Fortunately, prison conditioned me to face resistance with equanimity. To overcome this hurdle, I could reflect on the action steps I had to take when I served my sentence. Those action steps did not seem relevant to other people around me in prison, but they put me on a pathway to develop business opportunities upon release. 

When we connect the dots from yesterday’s decisions, we can see how incremental action steps opened opportunities. That strategy leads to the mental fortitude necessary to overcome new challenges. Those challenges arise continually while serving a prison term or on the other side of the sentence.

We advance prospects to succeed over challenges when we take small, incremental action steps. We must prepare to climb hills to get where we want to go. We can develop tools, tactics, and resources to help us jump over gaps. We can wake early and work late into the night. 

Since getting out of prison, I rely upon the same strategies that strengthened my mindset while serving portions of my sentence in special housing units.

When I reflect, I see the power and influence of my early decisions. I read about Socrates for the first time while inside a jail cell during that awkward transition between the day a jury convicted me and the day a judge sentenced me. That story changed the way I thought. 

I began thinking of avatars. The avatars helped me think about values and goals. That process gave me the right attitude, and it gave me an aspiration. Action steps led me to the right programs. By finishing programs, I built my skillset. Each action step helped me get through prison. As a result, I ended my prison term with many opportunities to succeed.

The action steps we take today make a difference in our life. Regardless of what stage in the journey we’re in or what eternal circumstances we endure, we can take small, incremental action steps that will lead to better outcomes. 

For that reason, I encourage people to begin action steps that will advance prospects for success as they pursue their aspirations. This strategy helps to build a stronger mindset.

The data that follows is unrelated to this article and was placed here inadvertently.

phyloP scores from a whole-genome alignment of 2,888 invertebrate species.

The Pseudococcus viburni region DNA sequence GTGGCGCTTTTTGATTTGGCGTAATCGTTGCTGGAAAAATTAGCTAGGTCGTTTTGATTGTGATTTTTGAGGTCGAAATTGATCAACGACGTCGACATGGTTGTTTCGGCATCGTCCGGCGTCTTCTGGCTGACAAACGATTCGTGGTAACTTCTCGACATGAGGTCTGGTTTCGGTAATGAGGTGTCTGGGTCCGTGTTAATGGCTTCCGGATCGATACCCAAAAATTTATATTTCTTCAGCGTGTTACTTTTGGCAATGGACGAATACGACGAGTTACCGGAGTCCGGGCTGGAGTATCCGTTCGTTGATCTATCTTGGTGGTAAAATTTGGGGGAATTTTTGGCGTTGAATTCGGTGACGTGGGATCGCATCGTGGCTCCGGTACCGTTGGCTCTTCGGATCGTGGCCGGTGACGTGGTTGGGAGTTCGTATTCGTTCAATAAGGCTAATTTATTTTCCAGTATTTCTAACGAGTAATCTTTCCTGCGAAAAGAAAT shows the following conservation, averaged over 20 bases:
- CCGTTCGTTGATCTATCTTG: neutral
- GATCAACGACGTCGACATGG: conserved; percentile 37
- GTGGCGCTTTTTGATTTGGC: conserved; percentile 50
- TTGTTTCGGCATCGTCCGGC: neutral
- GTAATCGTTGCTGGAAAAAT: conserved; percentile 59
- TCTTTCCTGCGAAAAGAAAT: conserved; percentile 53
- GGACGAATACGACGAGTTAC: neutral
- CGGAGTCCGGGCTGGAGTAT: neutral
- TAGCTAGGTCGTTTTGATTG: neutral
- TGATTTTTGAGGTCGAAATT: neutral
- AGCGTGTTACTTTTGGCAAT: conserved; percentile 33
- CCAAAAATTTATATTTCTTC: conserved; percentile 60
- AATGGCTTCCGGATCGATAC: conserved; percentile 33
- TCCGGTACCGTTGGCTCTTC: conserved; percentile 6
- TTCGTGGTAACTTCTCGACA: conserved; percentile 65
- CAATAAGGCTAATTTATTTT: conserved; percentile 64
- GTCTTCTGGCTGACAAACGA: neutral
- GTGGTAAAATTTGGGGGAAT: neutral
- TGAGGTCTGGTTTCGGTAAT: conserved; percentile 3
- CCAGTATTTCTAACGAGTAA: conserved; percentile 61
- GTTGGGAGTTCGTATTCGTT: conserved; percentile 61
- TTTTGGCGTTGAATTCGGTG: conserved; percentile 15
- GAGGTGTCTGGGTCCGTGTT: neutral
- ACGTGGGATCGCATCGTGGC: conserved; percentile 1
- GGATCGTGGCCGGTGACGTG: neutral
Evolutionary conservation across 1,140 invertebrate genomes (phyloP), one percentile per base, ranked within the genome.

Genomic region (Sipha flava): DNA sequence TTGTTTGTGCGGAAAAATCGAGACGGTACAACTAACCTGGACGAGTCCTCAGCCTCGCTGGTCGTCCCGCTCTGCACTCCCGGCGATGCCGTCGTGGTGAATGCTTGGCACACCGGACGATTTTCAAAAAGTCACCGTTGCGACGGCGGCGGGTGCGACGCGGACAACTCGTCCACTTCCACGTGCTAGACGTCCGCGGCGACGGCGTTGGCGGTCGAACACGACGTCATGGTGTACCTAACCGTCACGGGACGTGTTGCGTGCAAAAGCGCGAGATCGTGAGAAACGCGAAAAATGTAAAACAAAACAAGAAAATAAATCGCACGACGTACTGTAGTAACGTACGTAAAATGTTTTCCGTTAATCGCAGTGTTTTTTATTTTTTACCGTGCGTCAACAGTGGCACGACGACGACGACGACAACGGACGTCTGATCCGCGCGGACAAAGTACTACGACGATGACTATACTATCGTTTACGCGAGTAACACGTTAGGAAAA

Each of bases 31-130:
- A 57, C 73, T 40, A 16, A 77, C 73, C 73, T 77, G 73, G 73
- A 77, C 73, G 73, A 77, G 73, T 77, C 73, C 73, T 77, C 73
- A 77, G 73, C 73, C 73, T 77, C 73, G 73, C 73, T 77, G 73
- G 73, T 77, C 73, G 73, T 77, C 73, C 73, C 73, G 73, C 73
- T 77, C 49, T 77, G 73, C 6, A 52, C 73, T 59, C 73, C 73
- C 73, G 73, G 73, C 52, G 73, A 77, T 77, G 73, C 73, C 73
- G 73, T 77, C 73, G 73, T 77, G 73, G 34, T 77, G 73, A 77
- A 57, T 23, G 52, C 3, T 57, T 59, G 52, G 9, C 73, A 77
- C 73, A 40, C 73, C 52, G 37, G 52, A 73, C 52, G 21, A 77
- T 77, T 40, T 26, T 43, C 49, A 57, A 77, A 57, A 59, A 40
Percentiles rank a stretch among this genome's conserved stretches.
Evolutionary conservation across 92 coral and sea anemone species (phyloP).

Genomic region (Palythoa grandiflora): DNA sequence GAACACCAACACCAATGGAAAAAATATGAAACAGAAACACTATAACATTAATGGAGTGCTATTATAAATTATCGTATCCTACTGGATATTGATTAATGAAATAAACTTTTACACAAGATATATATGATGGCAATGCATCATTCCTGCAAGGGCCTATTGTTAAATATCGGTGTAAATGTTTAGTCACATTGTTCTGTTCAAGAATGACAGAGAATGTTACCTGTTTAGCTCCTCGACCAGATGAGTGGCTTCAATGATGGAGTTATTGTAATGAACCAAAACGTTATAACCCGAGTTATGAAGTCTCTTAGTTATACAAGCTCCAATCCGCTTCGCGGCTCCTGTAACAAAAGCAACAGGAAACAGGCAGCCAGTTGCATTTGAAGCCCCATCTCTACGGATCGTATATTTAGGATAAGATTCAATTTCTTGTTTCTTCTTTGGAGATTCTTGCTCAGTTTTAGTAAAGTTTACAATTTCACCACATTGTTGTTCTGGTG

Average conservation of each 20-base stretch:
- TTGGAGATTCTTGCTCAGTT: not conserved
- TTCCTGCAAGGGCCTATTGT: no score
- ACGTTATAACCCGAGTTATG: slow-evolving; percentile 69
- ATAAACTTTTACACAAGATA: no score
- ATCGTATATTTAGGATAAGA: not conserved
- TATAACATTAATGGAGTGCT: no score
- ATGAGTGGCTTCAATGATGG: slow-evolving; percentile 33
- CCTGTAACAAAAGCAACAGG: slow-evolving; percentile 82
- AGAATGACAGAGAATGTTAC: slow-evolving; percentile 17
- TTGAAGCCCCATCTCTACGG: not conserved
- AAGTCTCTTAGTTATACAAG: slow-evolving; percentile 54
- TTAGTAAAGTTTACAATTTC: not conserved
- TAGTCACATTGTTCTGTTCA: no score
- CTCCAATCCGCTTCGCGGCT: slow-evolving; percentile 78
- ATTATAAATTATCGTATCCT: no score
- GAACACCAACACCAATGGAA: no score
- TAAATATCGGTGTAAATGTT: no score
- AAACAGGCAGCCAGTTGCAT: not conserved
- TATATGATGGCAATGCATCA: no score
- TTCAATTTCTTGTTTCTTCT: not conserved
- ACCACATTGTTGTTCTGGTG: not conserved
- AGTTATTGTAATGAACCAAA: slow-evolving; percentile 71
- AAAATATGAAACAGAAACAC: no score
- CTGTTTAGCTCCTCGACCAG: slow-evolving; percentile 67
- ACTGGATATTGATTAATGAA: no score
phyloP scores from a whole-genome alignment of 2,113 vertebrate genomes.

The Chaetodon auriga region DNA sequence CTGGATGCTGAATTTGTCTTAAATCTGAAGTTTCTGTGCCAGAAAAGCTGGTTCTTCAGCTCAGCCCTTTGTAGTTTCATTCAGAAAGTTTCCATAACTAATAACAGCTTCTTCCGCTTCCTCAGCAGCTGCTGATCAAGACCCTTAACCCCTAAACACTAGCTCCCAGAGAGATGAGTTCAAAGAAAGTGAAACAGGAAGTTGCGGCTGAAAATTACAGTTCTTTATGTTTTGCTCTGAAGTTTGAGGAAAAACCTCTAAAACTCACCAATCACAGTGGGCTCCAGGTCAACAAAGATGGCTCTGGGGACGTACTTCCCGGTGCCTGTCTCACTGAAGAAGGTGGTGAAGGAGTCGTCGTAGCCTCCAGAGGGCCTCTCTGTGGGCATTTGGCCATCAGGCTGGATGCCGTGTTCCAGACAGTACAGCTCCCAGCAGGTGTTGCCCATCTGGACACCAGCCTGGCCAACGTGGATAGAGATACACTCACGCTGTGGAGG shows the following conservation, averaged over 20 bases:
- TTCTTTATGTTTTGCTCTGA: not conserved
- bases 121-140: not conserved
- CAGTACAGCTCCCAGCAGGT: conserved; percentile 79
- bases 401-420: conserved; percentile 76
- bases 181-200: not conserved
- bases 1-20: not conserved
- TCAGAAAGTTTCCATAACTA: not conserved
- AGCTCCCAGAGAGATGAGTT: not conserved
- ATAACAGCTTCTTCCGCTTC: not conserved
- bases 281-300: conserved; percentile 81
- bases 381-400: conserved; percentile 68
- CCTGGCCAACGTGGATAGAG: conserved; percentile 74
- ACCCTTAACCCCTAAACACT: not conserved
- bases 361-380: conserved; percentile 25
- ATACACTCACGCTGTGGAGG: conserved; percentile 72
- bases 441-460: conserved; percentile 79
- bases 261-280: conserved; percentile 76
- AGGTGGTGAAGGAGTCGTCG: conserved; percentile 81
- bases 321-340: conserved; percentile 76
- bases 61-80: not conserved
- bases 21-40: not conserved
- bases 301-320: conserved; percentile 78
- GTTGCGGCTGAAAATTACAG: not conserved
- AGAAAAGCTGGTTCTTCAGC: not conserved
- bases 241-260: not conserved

We can become more than past bad choices and more than tough times of the moment. By reading about leaders, I saw traits that they shared. Consider what you know about:

  • Socrates
  • Frederick Douglass
  • Nelson Mandela
  • Viktor Frankl
  • Mahatma Gandhi
  • Martin Luther King
  • Malcolm X
  • Steve Jobs
  • Bill Gates
  • Michael Jordan

They all spent time reflecting on past decisions and using those reflections to make projections on how they could improve. Those masterminds saw how small steps could lead them to their fullest potential. They never stopped acting in ways that aligned with their plan.

By thinking about our past decisions, we strengthen ourselves to climb our way through tough times. Introspection will help us make better decisions, giving us the energy to persist with the next step. 

Leaders leave clues that teach us how to make progress, and we can learn from the clues they leave us:

Leaders know how to state their values.

Leaders set goals.

Leaders live with the right attitude.

Leaders have high aspirations.

Leaders act in ways that harmonize with what they aspire to become.

Leaders change the world by acting. They know how to prepare in ways that will lead to new heights of success. They make life better with every decision, with every thought, and with every action step they take.

Questions

What can you learn from those leaders? 

What’s your release plan?